Chew on This: Disgust, Delay, and the Documentary Image in Food, Inc.

Jennifer Marilynn Barker


In comparison to activist films with an “in your face” aesthetic, Food, Inc. seems positively tame. Rather than shock viewers with direct images of distasteful, disgusting, immoral, and outrageous practices in the food industry, it provokes and performs physical and moral disgust by its paradoxical (and perhaps quintessentially documentary) combination of proximity and immediacy with distance and delay. This close textual analysis reveals the film’s use of images to defer, deflect, and dodge, in such a way as to emphasize the temporal ‘lag time’ that Sara Ahmed argues is intrinsic to disgust and that connects as well to what Malin Wahlberg calls ‘documentary time.’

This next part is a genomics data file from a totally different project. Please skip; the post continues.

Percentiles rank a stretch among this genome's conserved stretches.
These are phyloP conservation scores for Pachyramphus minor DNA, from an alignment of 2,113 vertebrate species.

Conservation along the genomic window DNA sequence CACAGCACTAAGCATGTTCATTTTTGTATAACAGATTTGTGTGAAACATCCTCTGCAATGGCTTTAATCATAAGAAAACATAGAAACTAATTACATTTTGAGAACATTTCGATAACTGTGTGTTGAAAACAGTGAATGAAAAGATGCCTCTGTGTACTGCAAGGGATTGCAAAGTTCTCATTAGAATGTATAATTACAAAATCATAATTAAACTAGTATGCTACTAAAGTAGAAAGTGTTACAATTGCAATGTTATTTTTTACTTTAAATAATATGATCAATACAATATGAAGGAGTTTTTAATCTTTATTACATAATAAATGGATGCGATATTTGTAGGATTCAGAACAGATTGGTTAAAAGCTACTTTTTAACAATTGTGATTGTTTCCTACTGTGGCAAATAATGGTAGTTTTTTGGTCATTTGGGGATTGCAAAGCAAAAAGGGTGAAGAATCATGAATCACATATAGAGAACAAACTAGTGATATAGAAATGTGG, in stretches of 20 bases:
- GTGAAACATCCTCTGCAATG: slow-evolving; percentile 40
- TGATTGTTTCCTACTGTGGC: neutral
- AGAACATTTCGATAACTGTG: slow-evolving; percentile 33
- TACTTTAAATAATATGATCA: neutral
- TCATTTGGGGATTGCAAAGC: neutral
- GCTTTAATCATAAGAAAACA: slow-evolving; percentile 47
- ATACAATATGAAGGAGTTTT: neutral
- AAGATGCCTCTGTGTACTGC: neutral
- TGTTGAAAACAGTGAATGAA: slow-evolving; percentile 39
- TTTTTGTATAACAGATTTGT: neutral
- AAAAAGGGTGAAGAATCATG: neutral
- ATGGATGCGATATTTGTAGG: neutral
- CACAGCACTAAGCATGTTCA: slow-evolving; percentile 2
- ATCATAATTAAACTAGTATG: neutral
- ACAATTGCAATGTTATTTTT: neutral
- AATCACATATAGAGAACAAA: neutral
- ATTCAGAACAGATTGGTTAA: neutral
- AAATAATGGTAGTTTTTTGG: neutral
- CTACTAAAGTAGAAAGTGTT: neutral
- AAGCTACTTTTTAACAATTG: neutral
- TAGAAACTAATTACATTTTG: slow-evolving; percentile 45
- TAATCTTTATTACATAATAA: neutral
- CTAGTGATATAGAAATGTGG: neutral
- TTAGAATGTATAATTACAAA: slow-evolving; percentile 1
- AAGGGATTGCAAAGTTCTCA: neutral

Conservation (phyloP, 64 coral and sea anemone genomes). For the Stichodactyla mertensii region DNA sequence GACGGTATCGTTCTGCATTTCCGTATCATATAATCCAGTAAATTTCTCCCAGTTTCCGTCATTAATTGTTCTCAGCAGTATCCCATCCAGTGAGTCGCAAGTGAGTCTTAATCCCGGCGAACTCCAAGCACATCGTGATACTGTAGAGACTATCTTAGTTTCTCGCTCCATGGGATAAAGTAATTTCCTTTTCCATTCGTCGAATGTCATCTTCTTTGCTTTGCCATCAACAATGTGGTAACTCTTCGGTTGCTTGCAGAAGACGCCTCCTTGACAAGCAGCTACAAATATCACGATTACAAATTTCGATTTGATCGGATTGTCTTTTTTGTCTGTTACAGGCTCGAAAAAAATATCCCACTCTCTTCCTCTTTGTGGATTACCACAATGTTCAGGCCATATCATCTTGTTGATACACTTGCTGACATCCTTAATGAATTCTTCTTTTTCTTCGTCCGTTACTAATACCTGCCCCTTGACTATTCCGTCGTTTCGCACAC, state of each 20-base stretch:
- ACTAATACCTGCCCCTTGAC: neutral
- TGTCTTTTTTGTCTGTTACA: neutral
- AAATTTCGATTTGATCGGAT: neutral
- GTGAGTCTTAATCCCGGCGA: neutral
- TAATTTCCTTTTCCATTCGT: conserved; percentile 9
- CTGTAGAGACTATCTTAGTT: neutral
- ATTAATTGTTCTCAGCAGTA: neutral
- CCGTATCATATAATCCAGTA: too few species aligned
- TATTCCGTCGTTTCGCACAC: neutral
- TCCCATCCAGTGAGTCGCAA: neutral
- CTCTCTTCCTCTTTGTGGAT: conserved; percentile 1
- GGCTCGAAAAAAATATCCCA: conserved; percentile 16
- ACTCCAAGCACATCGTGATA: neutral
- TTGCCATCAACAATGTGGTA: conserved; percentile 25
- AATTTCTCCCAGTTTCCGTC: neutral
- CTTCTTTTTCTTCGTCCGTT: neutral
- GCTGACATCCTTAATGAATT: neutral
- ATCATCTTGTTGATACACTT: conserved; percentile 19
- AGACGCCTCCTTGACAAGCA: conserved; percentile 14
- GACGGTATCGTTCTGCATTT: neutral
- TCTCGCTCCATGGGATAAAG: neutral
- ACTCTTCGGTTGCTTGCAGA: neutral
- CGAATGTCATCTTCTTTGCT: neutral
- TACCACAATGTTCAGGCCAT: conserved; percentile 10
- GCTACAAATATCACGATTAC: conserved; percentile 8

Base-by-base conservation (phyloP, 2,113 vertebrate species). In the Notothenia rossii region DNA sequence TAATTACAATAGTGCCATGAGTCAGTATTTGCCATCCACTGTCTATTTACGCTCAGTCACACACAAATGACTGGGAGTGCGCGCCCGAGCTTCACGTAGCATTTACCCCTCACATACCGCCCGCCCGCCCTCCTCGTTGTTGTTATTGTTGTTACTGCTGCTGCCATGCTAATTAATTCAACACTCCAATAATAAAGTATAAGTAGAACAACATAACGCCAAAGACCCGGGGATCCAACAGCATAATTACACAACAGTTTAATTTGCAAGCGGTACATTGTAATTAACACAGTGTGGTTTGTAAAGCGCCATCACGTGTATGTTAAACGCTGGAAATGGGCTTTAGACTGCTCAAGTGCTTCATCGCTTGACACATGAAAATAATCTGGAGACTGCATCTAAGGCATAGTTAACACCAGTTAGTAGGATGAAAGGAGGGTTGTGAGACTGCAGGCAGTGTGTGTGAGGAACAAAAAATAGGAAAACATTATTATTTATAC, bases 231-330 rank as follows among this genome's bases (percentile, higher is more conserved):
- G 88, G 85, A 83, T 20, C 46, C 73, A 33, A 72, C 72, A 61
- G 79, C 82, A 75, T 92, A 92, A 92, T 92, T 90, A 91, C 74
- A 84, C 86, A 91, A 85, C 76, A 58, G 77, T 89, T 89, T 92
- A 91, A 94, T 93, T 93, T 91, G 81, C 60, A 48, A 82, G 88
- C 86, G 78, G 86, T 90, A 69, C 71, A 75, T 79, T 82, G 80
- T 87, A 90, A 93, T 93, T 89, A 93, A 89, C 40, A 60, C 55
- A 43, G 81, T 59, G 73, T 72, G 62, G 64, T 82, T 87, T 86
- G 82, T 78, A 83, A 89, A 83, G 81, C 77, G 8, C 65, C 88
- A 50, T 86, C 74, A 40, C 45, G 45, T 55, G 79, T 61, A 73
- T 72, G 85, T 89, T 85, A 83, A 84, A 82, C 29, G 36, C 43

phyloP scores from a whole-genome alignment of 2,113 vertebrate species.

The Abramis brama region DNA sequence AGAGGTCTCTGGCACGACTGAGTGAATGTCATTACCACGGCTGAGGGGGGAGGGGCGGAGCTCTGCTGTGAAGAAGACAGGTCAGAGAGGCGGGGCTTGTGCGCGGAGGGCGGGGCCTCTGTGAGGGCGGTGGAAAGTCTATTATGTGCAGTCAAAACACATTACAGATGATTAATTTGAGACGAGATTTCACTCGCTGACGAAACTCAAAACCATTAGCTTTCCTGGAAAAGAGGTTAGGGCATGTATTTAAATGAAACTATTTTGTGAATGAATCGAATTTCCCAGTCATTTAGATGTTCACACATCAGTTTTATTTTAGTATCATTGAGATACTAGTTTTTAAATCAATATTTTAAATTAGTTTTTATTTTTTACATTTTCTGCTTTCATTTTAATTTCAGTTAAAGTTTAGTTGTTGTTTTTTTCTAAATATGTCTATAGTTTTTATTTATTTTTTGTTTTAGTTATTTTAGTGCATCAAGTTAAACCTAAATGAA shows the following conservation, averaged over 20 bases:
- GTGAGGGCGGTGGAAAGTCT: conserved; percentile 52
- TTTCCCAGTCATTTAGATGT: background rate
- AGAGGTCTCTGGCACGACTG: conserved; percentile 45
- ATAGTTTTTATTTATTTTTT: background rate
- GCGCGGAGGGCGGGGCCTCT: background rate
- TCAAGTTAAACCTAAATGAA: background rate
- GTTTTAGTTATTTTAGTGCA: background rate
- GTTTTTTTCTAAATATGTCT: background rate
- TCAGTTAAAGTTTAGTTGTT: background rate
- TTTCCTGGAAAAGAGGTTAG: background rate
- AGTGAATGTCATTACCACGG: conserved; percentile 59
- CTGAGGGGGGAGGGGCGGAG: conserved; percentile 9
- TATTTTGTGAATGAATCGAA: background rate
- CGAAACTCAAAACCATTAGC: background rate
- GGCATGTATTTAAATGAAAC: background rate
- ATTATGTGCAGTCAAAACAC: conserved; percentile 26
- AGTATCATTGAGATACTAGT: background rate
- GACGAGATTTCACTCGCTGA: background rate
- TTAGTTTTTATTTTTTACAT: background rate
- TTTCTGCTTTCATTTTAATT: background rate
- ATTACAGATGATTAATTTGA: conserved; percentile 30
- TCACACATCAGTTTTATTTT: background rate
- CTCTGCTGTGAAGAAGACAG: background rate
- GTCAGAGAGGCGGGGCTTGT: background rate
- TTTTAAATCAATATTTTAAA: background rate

disgust; documentary; food; animal; Food, Inc.; Wahlberg; Ahmed; spectatorship

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